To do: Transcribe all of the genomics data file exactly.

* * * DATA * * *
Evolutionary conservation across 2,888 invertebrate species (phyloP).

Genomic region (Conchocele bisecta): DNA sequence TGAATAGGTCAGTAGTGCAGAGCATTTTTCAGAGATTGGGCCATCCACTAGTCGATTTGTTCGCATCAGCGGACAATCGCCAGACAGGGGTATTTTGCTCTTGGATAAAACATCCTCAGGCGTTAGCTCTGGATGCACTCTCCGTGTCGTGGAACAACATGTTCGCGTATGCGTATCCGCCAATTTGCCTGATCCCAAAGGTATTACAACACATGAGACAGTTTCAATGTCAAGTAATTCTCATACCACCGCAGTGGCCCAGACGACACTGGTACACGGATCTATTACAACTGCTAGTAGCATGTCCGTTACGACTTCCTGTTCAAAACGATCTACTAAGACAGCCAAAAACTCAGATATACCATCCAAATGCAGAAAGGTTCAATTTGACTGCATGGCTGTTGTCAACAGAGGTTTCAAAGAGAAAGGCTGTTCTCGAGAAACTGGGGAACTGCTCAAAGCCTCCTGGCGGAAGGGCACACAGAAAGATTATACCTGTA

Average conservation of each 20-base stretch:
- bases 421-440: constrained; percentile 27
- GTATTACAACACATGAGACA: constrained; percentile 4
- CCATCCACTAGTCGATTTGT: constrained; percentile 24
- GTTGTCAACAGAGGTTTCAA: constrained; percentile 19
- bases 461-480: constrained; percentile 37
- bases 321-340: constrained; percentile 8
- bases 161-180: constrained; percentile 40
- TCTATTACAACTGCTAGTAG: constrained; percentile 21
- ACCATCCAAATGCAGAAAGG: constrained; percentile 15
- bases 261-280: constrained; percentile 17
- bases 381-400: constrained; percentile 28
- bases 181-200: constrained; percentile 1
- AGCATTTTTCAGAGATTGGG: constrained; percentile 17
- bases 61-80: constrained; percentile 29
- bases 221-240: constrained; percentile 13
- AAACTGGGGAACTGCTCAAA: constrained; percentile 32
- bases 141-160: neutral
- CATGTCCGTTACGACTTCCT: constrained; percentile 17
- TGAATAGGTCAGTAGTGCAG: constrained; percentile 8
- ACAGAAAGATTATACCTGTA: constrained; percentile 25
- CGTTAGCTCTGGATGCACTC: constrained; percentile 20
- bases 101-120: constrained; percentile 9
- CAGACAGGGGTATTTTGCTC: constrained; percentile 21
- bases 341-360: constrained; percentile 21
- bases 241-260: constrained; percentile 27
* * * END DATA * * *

Evolutionary conservation across 2,888 invertebrate species (phyloP).

Genomic region (Conchocele bisecta): DNA sequence TGAATAGGTCAGTAGTGCAGAGCATTTTTCAGAGATTGGGCCATCCACTAGTCGATTTGTTCGCATCAGCGGACAATCGCCAGACAGGGGTATTTTGCTCTTGGATAAAACATCCTCAGGCGTTAGCTCTGGATGCACTCTCCGTGTCGTGGAACAACATGTTCGCGTATGCGTATCCGCCAATTTGCCTGATCCCAAAGGTATTACAACACATGAGACAGTTTCAATGTCAAGTAATTCTCATACCACCGCAGTGGCCCAGACGACACTGGTACACGGATCTATTACAACTGCTAGTAGCATGTCCGTTACGACTTCCTGTTCAAAACGATCTACTAAGACAGCCAAAAACTCAGATATACCATCCAAATGCAGAAAGGTTCAATTTGACTGCATGGCTGTTGTCAACAGAGGTTTCAAAGAGAAAGGCTGTTCTCGAGAAACTGGGGAACTGCTCAAAGCCTCCTGGCGGAAGGGCACACAGAAAGATTATACCTGTA

Average conservation of each 20-base stretch:
- bases 421-440: constrained; percentile 27
- GTATTACAACACATGAGACA: constrained; percentile 4
- CCATCCACTAGTCGATTTGT: constrained; percentile 24
- GTTGTCAACAGAGGTTTCAA: constrained; percentile 19
- bases 461-480: constrained; percentile 37
- bases 321-340: constrained; percentile 8
- bases 161-180: constrained; percentile 40
- TCTATTACAACTGCTAGTAG: constrained; percentile 21
- ACCATCCAAATGCAGAAAGG: constrained; percentile 15
- bases 261-280: constrained; percentile 17
- bases 381-400: constrained; percentile 28
- bases 181-200: constrained; percentile 1
- AGCATTTTTCAGAGATTGGG: constrained; percentile 17
- bases 61-80: constrained; percentile 29
- bases 221-240: constrained; percentile 13
- AAACTGGGGAACTGCTCAAA: constrained; percentile 32
- bases 141-160: neutral
- CATGTCCGTTACGACTTCCT: constrained; percentile 17
- TGAATAGGTCAGTAGTGCAG: constrained; percentile 8
- ACAGAAAGATTATACCTGTA: constrained; percentile 25
- CGTTAGCTCTGGATGCACTC: constrained; percentile 20
- bases 101-120: constrained; percentile 9
- CAGACAGGGGTATTTTGCTC: constrained; percentile 21
- bases 341-360: constrained; percentile 21
- bases 241-260: constrained; percentile 27